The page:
Solomon’s son Rehoboam succeeded him as king. After the legendary achievements of David and Solomon in establishing a kingdom which put Israel on the world map, Rehoboam is best known as the king who lost the greater part of the kingdom he had inherited. The book of Chronicles puts the blame on “certain worthless scoundrels” who took advantage of his youth and inexperience (2 Chron. 13:7) but there is also considerable irony in the fact that of all the sons of the “wisest man on earth” the one chosen to succeed him quickly developed a reputation as a fool. As the apocryphal book known as The Wisdom of Ben Sira puts it:
“Solomon rested with his ancestors, and left behind him one of his sons, broad in folly and lacking in sense, Rehoboam, whose policy drove the people to revolt” (Sirach 47:23). However, we can’t blame Rehoboam alone for the civil war which divided the nation into two kingdoms: Israel in the north, and Judah in the south. In an earlier post I wrote about how, according to the book of Kings, during Solomon’s lifetime, God had already chosen Jeroboam as the next king over ten tribes (the northern kingdom) while Solomon’s heir would be left with only one tribe (Judah). While Chronicles blames Jeroboam for the division of the kingdom, and for leading Israel to sin, Kings makes it clear that the seeds of revolt were sown earlier during Solomon’s reign. It was not simply that God was displeased with Solomon’s idolatry, there are several indications in Kings that the people were also dissatisfied with his performance as king. Here are the main reasons (which are nicely outlined in Brindle, Wayne. “Causes of the Division of Israel’s Kingdom.” Bibliotheca Sacra 141, no. 563 Jl-S (1984): 223-233):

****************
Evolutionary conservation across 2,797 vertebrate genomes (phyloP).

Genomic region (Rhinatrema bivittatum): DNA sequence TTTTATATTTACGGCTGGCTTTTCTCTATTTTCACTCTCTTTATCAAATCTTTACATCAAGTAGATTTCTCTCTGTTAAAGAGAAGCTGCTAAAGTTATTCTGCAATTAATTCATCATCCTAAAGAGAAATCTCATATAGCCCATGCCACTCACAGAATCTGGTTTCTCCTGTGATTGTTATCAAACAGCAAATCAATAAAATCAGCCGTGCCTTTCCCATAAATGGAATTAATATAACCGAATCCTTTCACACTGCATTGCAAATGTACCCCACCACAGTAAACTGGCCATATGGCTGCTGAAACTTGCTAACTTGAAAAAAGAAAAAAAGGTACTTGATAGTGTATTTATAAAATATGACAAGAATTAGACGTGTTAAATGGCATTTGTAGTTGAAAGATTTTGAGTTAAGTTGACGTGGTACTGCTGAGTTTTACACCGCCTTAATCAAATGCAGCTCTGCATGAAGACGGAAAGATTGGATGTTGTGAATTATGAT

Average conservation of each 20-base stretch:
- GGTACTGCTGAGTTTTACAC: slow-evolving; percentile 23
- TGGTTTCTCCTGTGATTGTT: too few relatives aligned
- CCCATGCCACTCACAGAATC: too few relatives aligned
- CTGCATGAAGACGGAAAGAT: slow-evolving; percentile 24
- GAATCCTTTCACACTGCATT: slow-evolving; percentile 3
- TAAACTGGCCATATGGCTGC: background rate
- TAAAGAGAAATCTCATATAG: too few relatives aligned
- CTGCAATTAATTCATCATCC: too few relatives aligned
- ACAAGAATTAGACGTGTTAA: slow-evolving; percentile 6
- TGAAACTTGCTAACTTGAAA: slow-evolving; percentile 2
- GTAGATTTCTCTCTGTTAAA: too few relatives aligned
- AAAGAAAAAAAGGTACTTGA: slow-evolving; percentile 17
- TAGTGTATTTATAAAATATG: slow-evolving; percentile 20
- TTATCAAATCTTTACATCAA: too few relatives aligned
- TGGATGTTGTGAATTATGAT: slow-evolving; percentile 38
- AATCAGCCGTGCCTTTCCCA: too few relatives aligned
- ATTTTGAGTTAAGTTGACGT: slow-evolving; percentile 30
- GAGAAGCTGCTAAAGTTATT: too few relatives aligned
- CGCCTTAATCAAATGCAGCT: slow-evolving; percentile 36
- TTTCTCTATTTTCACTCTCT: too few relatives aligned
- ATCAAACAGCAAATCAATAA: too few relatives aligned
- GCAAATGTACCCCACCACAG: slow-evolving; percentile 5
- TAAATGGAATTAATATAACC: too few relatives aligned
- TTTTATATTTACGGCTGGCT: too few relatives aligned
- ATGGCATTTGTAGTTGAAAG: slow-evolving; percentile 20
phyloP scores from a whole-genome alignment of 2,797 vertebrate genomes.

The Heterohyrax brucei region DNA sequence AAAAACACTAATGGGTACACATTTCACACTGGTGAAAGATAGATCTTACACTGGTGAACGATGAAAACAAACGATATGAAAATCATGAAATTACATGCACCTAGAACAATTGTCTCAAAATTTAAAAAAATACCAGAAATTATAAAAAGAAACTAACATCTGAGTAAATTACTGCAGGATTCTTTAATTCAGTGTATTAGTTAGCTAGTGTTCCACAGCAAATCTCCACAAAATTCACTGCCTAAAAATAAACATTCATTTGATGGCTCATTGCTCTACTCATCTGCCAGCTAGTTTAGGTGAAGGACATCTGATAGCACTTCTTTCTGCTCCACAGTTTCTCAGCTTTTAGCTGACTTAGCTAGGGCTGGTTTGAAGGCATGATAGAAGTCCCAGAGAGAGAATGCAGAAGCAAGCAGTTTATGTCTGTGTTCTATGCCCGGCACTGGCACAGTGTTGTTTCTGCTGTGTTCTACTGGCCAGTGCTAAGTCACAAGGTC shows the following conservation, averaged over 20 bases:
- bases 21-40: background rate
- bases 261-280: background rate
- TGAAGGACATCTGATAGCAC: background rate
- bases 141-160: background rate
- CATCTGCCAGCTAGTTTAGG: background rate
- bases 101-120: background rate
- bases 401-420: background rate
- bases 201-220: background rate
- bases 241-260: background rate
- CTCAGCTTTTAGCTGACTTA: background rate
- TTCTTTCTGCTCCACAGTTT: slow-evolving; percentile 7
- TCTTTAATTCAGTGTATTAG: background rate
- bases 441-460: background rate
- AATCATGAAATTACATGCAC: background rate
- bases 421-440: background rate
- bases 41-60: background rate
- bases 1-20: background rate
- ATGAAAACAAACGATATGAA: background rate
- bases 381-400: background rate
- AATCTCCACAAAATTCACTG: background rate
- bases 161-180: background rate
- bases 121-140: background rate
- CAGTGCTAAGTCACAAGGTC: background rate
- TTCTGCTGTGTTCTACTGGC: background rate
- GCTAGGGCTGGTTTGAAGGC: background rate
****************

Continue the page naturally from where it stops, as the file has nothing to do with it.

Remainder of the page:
- During Solomon’s reign there were several massive building projects, including the Temple in Jerusalem (7 years in building), Solomon’s own palace (13 years to build), extensions to the wall of Jerusalem, a project in Jerusalem known as the “Millo” (although there is little consensus between archaeologists and historians as to what it was), and Etzion-geber – a port on the Red Sea for a fleet of trading ships. Archaeologists have also uncovered evidence of Solomon’s copper mines. All of these major projects were in the south, in the territory of Judah, the tribe which would have been the main beneficiary of this huge spending.
- To carry out this work Solomon taxed the people heavily. However, when we read through the list in 1 Kings 4 of the twelve officials Solomon appointed over all Israel to provide supplies for the king and his household (remembering that this included 1,000 wives and concubines and probably a large number of children, officials and servants), we might note that Judah was not included; they had a tax-free status. (Many of these officials were related to Solomon, or were close supporters, so the people collecting the taxes were also directly benefitting from them.) While the Judahites were the main beneficiaries of his building projects, they did not pay for any of them.